The dilemma of women's sexual and reproductive rights in Zambia

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Shezongo-Macmillan, Joyce
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The purpose of the study is to understand the challenges women face in exercising their sexual and reproductive rights in Zambia and to see whether this class of rights can be exercised or enforced fully as individual rights by women. It seeks to answer the broad question, 'Are women's sexual and reproductive rights mere theoretical assertions that cannot be fully enforced or exercised by women in Zambia'? It addresses the following specific questions; a)Are women's sexual and reproductive rights a distinct class of rights that can be exercised or enforced as individual rights by women in Zambia? b)What challenges, dilemmas or unwanted consequences, if any, do women in Zambia face in exercising or enforcing their sexual and reproductive rights? The research is qualitative and is both descriptive and analytical. The theoretical and conceptual framework of the study is based on African Feminist thought, Legal Pluralism and Women's Law Approaches. The study found that women face several challenges in respect of access to the right to sexual and reproductive health care and services. They also face a myriad of social, legal, economic and political factors and suffer unwanted consequences for exercising their right to sexual and reproductive self determination; or for refusing to comply with strictures that violate this right. These factors ensure a sustained ignorance of rights and perceived powerlessness on the part of women. Women are not only unable to exercise their right to sexual and reproductive self determination in the privacy of their personal lives, but are further unable to contribute to the decision making processes in the public sphere that impact on their lives. Women's lives are thus characterised by a sense of powerlessness in relationships and in public life and different forms of subjugation or multiple manipulations. This milieu sustains an asymmetrical or pyramid model of rights with women's rights at the bottom and men's at the top, which ensures that women's duties and obligations as mothers and wives supersede their individual rights; leading to conflicting interests between women's rights and duties and rights and familial ideologies. Further, the State's compliance with its responsibilities to human rights under international instruments is also limited. There are thus inadequate health care facilities and services and a lack of appropriate legislative framework and enforcement mechanisms for these rights that constrain women's right to sexual and reproductive health care.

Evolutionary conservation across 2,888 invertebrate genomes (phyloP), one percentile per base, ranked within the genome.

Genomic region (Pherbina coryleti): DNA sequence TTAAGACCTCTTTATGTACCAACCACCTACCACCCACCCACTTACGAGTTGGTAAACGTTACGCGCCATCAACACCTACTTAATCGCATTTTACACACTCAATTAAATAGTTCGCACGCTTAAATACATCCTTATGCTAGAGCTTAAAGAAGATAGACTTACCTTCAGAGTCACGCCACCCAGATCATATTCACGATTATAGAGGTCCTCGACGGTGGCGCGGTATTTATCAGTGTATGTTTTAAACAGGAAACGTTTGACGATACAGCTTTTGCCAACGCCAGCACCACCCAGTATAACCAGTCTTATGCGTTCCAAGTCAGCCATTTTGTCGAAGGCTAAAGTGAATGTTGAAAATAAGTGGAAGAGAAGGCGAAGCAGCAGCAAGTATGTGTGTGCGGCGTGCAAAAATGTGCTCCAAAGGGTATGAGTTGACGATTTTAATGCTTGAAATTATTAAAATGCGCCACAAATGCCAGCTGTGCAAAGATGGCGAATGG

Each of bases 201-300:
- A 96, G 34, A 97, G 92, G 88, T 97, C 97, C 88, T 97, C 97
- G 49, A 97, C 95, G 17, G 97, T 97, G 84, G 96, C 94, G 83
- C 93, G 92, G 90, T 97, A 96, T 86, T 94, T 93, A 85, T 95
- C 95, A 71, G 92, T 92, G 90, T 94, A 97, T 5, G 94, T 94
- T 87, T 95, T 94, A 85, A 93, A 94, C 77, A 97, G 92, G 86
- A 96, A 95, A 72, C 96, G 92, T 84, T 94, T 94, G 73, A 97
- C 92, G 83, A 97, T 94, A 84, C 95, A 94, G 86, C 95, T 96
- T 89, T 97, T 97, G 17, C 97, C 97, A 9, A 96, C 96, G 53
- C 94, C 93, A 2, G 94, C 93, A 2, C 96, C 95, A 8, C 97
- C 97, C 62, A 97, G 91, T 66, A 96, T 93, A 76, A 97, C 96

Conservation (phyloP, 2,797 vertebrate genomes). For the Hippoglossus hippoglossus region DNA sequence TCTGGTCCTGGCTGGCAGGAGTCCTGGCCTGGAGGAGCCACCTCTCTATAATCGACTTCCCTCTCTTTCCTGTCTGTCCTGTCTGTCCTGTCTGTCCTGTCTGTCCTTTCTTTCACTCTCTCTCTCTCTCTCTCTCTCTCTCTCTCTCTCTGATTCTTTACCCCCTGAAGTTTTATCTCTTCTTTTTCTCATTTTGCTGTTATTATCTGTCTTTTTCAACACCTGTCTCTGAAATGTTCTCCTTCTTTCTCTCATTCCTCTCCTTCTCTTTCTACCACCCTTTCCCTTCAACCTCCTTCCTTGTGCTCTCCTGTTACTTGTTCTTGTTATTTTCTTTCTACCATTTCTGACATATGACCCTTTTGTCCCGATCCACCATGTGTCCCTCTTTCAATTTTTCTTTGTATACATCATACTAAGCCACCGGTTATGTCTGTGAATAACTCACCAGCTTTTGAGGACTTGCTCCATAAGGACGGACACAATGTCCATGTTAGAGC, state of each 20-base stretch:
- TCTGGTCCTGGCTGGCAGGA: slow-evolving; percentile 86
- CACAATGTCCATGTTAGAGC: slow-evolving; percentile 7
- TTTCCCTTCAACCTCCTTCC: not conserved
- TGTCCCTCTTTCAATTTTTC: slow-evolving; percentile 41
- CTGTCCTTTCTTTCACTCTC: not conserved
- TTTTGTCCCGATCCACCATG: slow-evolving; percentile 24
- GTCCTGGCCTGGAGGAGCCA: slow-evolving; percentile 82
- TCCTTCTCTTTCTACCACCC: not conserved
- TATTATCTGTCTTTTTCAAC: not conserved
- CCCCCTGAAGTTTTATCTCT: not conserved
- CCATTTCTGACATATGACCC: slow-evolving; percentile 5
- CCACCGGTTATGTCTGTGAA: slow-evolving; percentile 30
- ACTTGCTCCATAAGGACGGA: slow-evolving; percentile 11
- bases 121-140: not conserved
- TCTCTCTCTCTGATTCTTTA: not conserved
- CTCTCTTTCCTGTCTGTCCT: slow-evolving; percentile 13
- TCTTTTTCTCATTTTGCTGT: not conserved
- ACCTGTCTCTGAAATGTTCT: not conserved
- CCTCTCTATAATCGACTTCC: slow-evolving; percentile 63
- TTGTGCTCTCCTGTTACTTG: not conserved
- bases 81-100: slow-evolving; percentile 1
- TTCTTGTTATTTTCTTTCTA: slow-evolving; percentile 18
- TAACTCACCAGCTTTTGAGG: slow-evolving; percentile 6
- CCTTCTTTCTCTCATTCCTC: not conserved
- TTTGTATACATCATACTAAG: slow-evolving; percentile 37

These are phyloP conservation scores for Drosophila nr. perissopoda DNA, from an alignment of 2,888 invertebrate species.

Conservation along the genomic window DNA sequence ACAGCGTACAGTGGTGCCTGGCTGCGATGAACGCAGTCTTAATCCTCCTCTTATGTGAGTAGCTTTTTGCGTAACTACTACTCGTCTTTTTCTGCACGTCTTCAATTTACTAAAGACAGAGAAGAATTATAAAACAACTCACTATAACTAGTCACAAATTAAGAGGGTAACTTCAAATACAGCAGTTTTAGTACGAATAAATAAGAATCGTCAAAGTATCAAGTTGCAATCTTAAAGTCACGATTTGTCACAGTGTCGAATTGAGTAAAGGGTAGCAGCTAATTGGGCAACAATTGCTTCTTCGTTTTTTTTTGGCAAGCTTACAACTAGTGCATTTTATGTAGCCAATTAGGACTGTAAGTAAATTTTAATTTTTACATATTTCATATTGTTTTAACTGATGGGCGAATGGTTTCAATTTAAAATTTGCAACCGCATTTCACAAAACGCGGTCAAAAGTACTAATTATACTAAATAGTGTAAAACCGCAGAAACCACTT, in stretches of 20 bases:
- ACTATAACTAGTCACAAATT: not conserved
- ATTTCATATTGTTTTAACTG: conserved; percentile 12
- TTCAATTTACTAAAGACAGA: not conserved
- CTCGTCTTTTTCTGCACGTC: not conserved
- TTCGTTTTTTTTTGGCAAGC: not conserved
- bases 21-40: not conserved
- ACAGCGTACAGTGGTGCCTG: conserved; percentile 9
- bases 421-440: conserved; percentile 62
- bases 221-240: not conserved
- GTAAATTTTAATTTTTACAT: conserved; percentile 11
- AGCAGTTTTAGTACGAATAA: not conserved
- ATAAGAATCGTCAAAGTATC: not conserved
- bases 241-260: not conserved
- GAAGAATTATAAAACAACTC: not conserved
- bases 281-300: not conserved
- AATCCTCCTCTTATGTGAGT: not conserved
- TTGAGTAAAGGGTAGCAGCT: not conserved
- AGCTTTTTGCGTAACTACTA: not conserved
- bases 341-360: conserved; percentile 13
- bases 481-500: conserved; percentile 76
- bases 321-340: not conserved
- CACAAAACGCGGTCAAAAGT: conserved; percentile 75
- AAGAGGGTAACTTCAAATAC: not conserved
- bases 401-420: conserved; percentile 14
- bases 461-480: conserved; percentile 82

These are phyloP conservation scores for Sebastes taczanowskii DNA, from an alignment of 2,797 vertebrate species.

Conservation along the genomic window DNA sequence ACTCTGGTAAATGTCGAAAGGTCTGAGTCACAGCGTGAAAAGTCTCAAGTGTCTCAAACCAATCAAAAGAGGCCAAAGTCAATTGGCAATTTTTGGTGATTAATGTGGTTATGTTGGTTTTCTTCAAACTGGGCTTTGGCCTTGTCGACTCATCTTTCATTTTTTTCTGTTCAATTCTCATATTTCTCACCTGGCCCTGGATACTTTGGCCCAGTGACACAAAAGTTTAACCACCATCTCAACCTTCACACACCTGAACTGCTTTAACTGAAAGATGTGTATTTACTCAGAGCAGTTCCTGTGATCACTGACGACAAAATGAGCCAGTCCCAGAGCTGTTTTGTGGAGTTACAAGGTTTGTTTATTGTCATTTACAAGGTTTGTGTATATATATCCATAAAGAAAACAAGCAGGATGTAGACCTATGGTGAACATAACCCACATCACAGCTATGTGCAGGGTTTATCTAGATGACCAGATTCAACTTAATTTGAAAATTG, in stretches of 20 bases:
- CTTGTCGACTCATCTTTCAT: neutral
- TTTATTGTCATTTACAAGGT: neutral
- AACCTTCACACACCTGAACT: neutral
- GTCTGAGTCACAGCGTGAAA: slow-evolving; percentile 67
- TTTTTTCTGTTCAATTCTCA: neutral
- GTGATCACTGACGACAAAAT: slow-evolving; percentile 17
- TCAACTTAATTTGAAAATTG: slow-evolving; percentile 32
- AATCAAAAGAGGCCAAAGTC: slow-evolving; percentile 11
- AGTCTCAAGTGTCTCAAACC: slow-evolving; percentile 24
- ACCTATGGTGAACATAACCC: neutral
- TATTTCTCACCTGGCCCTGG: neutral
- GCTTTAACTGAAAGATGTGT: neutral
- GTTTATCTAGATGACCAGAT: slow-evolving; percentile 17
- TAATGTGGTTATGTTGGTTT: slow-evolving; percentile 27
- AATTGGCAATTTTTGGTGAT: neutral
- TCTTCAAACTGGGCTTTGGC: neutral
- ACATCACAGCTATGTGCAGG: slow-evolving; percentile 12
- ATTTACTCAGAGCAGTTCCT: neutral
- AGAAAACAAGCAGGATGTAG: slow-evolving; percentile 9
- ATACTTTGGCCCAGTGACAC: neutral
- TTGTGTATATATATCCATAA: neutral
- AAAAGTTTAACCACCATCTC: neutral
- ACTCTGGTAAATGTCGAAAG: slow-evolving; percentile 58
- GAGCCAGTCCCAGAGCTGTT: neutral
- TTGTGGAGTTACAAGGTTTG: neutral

Women's sexual rights - Zambia